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Orthopaedic Nursing Certificate

Guide to support OC's LPN Orthopaedic Education program. Provides support materials for specialized training in anatomy and physiology, orthopaedic pathophysiology, nursing interventions, casting skills, and other treatment methods.

Acquire the Evidence


Sample topic:  Is patient education effective in reducing COPD among smokers?

Identify the concepts in your topic:

  1. patient education
  2. COPD
  3. smokers

Use a dictionary, thesaurus, textbook, database or CINAHL Headings to find alternative search terms:

  1. patient education
  2. chronic obstructive pulmonary disease
  3. smoking cessation


Research Tips

Writing an essay requires you to answer a research question.

How does _____ contribute to _____?  Or, What is the impact of ____ on ____? (What is the impact of poverty on mental health in adulthood? Can frequent social media use make you more narcissistic?  Can community programs be used to reduce depression amongst teens?)

How you choose to answer your research question is up to you, but your response to the question should be backed by research that shows evidence to support or oppose the views being expressed.

Take keywords from your research question and formulate a search. Join ideas with AND to create a complete search:

poverty "mental health" adult*
"culturally competent care" OR "cultural safety" nursing elder*
"patient education" COPD OR "Chronic obstructive pulmonary disease" elder* OR senior OR geriatric smoking
Writing a research essay is similar to telling a fact-based story. Think to yourself:

What do I want to tell my reader? A thesis should tell the purpose of the paper.

You would never build a house without a blue-print, so why would you write an essay without one? Build the scaffolding before filling in the details. Break out topics and sections first so you know where your paper is going, and you know your research needs.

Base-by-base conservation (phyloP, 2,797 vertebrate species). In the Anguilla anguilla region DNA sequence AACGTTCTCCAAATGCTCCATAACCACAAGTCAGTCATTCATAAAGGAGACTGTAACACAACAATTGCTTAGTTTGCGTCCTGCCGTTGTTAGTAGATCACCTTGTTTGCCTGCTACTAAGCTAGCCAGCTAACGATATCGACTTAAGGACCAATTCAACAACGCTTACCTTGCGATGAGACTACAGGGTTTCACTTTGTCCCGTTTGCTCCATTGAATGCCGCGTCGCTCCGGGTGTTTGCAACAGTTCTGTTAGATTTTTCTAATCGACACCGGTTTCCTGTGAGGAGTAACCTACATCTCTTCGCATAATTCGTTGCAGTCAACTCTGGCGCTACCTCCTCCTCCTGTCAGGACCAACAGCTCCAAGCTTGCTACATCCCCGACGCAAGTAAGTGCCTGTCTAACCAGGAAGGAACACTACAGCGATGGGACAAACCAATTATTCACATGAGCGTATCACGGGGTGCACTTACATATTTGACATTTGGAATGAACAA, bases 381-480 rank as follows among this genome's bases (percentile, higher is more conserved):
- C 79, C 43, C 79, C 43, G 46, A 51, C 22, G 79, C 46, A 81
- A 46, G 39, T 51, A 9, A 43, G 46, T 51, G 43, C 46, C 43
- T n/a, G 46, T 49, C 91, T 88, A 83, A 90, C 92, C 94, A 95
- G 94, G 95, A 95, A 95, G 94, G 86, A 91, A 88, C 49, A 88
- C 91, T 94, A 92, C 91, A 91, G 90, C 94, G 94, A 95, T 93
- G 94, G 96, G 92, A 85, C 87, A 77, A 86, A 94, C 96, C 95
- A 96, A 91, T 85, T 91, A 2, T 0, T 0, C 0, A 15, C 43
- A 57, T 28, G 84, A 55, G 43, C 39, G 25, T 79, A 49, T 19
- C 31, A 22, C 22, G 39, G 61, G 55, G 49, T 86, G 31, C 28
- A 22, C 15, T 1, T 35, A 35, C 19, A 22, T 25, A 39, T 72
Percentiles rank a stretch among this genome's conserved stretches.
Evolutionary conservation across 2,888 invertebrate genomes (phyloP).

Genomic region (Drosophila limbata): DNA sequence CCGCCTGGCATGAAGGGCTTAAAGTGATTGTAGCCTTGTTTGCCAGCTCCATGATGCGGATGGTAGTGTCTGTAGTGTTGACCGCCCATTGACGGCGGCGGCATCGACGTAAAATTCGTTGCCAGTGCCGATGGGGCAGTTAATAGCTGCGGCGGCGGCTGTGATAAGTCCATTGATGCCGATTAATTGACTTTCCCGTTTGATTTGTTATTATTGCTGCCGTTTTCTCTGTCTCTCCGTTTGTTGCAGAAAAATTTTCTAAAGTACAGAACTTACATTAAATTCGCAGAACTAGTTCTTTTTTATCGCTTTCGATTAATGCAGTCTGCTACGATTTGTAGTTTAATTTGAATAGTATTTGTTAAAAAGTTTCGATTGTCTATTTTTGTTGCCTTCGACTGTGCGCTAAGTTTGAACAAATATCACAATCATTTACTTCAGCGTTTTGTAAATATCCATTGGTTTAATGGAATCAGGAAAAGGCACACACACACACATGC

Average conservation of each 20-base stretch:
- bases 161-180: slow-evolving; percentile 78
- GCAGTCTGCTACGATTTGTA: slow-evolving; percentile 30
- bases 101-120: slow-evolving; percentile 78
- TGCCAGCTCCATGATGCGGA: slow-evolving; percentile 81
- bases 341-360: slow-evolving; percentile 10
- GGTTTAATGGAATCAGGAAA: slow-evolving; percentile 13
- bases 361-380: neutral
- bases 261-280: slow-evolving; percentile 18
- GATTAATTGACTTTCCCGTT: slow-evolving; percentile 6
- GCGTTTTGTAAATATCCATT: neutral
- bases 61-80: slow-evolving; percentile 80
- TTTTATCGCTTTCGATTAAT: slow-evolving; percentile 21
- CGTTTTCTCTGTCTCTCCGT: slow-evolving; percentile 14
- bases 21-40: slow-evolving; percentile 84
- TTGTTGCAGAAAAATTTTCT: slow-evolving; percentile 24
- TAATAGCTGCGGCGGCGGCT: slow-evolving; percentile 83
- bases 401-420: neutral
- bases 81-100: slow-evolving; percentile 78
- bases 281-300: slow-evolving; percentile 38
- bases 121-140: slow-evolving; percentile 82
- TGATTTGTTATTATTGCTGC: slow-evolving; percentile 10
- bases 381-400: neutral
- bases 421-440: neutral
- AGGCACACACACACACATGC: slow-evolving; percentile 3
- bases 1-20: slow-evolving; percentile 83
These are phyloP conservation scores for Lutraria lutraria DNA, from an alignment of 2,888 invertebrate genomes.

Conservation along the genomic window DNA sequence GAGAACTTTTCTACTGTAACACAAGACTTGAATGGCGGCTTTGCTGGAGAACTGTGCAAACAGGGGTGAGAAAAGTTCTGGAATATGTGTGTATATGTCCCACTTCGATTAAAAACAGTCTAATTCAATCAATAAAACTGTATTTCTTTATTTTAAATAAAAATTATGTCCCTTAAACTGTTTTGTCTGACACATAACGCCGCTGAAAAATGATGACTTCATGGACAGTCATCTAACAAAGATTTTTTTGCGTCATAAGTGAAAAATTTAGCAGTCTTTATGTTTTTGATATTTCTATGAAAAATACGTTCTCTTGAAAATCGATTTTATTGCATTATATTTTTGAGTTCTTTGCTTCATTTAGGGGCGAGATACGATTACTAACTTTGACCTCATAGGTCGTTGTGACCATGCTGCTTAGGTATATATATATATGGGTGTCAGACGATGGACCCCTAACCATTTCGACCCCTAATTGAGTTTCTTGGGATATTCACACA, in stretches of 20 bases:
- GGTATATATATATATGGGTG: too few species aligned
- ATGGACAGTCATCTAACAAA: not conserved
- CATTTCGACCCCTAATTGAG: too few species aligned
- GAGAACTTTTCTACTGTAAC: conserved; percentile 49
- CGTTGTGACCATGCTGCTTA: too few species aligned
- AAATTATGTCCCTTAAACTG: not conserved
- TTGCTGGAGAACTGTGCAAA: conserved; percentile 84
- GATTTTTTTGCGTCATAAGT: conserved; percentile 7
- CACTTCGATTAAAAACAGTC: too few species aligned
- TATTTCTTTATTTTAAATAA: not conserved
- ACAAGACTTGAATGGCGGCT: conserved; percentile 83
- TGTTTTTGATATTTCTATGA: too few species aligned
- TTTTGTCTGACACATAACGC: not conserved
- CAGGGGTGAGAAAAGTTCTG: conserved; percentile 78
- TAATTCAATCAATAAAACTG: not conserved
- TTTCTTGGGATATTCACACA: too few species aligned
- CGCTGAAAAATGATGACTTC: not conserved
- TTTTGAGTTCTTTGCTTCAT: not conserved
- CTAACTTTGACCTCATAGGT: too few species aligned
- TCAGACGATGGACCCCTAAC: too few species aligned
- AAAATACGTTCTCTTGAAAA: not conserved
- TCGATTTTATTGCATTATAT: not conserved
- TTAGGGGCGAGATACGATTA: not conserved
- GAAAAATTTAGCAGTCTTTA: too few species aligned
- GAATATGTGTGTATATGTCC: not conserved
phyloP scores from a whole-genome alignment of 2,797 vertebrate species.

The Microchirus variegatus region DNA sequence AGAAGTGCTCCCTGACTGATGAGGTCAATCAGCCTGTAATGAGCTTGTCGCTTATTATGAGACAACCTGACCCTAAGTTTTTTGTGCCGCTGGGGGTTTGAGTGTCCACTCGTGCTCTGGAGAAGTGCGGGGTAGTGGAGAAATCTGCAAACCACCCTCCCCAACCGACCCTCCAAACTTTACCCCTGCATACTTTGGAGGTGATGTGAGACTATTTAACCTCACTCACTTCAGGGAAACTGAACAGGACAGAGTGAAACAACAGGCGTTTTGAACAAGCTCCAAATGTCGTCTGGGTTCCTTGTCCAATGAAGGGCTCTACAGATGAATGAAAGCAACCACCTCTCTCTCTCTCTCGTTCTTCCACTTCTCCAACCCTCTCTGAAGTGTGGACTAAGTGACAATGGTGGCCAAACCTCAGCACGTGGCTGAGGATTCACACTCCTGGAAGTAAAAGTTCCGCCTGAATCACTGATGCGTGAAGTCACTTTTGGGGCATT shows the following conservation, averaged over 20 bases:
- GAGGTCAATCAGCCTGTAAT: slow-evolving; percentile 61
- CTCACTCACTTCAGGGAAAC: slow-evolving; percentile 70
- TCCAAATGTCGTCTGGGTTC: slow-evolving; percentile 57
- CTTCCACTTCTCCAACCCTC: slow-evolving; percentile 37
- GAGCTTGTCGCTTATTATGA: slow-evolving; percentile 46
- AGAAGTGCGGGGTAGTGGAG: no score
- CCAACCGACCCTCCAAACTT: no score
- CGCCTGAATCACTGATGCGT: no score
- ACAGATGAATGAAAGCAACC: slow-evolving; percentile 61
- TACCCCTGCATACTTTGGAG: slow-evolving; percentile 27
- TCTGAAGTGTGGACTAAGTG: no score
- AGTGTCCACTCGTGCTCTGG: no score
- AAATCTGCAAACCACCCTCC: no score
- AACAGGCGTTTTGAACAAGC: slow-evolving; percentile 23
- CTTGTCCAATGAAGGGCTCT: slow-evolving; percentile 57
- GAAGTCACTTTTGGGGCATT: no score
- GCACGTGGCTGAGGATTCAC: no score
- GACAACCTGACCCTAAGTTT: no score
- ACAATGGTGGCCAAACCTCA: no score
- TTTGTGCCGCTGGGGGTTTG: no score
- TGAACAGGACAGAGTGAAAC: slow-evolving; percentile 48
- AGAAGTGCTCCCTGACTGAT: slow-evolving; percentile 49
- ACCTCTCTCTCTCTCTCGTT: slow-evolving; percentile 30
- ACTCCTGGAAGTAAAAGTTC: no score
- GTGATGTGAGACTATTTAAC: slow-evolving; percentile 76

Identify your keywords before searching. Use a thesaurus to come up with synonyms for the same word to expand search results.

Find a good article? Check the citations or reference list and search OCtopus to find the articles used by the author.


  • Use KEYWORDS, avoid phrases that include filler words such as, of, the, it, if, are.
  • Words that contain multiple concepts require quotation marks to be processed as a PHRASE. For example, "Global Warming", "Child Welfare".
  • AND, OR, and NOT will improve your search results. These are BOOLEAN search terms used to join more than one search concept. 

Improve Search Results

Too many sources... 

  • You need to narrow your search
  • Use database LIMITERS (language, peer reviewed/scholarly, date, resource/material type)
  • Try the ADVANCED search option
    • Subject, author, or other selections from drop-down
    • Use database headings or the thesaurus
    • Join terms or phrases with AND, OR, NOT
  • Add additional concepts to your search  and avoid general, less specific search terms
  • Choose subject headings as your search type
  • Search for significant words in the TITLE of the article
  • Select specific article types
  • Use quotes around words to search as a phrase (ie. "global warming")

Too few sources....

  • You need to expand your search
  • Look for misspellings or typos in your search
  • Expand a search term by using synonyms (ie. geriatric OR elderly OR senior)
  • Decrease your number of search terms/concepts to broaden your search (ie. Canada AND "seniors care" AND "critical care" --> Canada AND "seniors care")
  • Try broader or more general search terms (ie. sympathetic --> empathy)
  • Try truncating search terms to find alternate endings (ie. Canad* = Canadian, Canada, Canadians, Canadiana, etc.)
  • Use the database's thesaurus or index to find the exact subject heading
  • Remove unnecessary limiters
  • Avoid sentences, long phrases, idioms, and abbreviations
  • Try other databases
  • Turn OFF the "available in OC collection" limiter in OCtopus


Truncate words to increase your search results

  • Truncation is used to find variations of a word ending. Truncating a word will usually EXPAND your search
  • Example: Remove the ending of the word children, replace with * (or ? in library catalogue), child*. Searches for child, children, childish, child's, etc. OR elder* will search for elder OR elderly OR elders. 

Proximity searching decreases your search results

  • Proximity operators allow you to locate one word within a certain distance of another. 
  • Example: Canada w3 economy. Searches for results in which the word Canada appears within 3 words of economy

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